• Never leave candles unattended. Half of home decoration fires in December start with candles, per the NFPA. Unattended or abandoned candles account for more than one-third of these fires. 

Home Heating Systems

According to the New York City Fire Department (FDNY), home-heating equipment is the second leading cause of home fires (cooking is No. 1). Major causes include poorly maintained systems, space heaters positioned too close to combustible materials, and flaws in building and installing heating units. 

Protect your family and your property by following these guidelines: 

  • Hire a qualified technician to install new equipment. 
  • Have a qualified professional inspect heating systems annually. 
  • Schedule regular cleaning of the boiler, furnace, hot water heater and chimney. 
  • Have a professional inspector check out wood-burning stoves or fireplaces, including chimneys and connectors, every year.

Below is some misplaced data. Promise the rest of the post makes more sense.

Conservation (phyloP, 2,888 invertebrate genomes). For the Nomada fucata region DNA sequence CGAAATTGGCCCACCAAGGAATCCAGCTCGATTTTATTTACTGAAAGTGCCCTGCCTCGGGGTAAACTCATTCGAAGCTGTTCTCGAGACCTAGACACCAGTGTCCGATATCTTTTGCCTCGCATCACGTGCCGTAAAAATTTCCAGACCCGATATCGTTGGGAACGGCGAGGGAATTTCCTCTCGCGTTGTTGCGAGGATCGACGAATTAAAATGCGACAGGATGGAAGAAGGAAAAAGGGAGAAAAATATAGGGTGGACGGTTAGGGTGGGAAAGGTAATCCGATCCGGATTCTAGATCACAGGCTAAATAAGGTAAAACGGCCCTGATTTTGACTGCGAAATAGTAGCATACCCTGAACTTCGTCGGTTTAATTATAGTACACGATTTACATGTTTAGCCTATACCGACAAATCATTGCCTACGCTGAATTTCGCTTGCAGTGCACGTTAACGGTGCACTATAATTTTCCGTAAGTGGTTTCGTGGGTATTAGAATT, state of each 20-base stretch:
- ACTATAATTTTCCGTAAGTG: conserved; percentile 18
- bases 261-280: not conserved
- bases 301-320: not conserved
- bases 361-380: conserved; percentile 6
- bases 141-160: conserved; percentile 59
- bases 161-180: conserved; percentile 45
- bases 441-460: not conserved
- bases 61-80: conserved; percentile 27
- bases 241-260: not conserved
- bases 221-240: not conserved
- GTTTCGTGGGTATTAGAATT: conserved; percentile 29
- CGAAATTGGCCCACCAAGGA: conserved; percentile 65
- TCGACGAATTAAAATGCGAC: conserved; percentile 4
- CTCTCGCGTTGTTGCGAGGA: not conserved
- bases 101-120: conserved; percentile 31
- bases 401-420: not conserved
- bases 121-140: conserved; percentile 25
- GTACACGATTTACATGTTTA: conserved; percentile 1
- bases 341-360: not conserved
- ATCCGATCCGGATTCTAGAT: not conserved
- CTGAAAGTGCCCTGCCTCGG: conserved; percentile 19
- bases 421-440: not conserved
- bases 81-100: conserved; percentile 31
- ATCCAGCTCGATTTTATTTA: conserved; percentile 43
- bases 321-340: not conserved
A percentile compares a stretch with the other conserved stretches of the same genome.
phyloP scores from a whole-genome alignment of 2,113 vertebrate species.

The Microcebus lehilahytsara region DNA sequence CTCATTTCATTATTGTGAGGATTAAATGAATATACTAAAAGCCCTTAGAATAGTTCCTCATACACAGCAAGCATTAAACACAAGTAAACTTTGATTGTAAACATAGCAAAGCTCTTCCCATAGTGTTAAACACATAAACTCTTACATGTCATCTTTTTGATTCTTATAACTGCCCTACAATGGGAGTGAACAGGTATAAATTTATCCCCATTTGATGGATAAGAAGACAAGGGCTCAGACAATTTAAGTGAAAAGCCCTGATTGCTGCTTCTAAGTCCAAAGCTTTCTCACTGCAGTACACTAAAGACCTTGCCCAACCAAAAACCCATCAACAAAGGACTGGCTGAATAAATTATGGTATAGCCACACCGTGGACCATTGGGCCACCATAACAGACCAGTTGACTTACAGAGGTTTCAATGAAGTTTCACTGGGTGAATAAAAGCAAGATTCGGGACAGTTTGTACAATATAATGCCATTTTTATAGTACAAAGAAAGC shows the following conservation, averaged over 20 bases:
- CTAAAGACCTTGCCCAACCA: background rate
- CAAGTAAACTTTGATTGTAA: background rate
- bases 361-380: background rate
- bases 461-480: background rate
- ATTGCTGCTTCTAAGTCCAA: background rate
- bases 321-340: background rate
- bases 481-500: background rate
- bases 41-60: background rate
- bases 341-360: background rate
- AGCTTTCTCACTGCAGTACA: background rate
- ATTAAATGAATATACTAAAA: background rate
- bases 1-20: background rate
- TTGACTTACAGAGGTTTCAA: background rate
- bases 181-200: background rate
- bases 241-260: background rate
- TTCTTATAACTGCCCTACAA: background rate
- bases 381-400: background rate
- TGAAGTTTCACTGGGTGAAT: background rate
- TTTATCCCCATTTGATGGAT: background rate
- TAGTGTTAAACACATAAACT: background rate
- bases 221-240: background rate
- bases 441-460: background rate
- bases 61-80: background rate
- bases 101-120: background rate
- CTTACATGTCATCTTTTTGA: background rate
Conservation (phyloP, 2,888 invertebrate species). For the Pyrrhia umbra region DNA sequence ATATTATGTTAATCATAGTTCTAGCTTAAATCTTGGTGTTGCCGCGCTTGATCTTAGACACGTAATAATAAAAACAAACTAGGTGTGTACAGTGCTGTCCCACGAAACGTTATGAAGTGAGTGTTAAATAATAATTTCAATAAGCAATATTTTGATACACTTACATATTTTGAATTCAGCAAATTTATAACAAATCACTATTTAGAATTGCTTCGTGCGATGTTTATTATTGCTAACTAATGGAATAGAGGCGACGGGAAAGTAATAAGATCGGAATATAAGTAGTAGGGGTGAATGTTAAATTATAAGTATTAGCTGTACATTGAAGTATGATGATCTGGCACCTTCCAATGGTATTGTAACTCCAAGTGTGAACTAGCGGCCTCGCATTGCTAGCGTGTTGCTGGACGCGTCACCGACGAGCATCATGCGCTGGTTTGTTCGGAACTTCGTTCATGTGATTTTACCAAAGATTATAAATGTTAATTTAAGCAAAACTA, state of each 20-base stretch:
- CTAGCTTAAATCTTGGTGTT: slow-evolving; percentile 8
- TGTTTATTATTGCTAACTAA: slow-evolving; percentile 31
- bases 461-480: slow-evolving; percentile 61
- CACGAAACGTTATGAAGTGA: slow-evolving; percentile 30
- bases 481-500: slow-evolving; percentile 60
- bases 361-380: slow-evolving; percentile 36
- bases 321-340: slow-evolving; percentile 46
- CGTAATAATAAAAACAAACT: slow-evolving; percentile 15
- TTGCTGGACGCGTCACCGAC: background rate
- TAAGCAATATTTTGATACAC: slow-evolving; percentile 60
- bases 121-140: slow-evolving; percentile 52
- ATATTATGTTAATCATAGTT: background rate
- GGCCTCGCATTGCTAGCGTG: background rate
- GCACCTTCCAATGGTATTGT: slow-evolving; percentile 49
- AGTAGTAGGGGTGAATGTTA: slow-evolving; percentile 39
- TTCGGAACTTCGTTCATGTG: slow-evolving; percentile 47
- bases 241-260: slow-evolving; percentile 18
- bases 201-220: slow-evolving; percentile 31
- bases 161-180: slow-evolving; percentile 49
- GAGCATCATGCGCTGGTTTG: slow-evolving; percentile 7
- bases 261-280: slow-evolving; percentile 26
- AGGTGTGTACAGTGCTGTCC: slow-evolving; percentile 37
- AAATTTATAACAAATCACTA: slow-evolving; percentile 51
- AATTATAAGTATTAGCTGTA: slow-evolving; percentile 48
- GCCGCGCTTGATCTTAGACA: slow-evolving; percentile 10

• Make sure the fireplace fire is completely extinguished before retiring at night. 

Space Heater Safety

When buying an electric space heater, look for heaters that automatically shut off. New York City prohibits the use of kerosene or propane heaters, which pose a high risk of death and injury. The number-one rule to keep in mind with space heaters: give them at least three feet of space. 

  • Do not use an extension cord with a space heater. 
  • Inspect the electrical cord for damage before each use. 
  • Keep young children and pets away from space heaters. 
  • Keep combustible materials, such as curtains, at least three feet apart. 
  • Do not use space heaters in areas where they can come in contact with water, such as bathrooms.